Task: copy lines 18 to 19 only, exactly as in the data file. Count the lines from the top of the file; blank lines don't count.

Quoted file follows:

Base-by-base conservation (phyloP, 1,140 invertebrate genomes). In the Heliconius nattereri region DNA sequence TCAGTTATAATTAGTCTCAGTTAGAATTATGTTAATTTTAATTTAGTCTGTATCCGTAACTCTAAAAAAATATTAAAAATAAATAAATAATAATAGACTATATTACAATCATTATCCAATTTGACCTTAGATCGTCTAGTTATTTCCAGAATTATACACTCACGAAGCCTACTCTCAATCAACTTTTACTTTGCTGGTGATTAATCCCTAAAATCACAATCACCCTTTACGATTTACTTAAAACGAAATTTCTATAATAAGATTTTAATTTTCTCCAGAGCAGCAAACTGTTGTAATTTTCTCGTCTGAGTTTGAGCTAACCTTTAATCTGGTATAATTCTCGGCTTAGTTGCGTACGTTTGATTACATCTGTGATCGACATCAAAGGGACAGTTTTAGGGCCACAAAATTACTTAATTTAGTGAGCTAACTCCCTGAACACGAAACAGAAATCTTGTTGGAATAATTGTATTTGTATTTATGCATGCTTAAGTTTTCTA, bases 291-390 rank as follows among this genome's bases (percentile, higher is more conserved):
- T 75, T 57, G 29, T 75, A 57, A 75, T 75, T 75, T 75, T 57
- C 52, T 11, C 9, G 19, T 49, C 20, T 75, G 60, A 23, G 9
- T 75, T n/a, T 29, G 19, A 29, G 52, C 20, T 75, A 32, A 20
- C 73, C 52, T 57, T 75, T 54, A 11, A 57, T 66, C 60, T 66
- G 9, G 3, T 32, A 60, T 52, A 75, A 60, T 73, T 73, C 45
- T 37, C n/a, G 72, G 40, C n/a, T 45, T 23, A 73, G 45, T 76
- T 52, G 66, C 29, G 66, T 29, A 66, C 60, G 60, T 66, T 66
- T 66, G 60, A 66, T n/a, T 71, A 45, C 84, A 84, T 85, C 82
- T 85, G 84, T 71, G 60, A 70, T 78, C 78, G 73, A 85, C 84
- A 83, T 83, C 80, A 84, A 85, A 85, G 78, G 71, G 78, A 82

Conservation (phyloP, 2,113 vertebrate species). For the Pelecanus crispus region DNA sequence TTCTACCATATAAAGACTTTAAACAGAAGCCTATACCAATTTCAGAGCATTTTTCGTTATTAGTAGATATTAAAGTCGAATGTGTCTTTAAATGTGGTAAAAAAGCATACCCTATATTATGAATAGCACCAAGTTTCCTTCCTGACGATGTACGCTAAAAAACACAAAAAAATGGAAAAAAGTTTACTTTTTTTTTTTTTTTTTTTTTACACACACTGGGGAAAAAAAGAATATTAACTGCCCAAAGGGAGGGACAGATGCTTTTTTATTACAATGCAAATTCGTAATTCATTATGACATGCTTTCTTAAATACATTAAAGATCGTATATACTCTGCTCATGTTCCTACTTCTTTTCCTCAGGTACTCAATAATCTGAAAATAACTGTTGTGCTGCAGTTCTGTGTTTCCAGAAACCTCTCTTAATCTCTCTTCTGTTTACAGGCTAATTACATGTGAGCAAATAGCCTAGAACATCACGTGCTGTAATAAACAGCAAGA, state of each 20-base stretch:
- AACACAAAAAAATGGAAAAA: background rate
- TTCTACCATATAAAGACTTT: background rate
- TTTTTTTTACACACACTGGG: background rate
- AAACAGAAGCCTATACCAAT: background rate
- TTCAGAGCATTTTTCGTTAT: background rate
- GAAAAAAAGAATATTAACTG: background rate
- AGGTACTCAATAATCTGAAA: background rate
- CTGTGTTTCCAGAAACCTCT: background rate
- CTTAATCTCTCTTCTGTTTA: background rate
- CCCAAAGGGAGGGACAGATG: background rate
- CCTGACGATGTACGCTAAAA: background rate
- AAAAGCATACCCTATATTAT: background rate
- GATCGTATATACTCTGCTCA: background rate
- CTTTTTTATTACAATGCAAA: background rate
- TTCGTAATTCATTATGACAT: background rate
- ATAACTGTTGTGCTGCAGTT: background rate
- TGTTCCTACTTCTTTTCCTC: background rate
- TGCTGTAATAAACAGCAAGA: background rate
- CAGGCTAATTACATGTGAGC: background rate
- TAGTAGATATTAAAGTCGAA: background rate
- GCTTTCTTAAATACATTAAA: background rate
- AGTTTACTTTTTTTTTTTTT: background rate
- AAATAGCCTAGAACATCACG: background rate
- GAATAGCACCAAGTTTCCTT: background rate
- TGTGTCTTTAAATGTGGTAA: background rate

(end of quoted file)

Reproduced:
- GAAAAAAAGAATATTAACTG: background rate
- AGGTACTCAATAATCTGAAA: background rate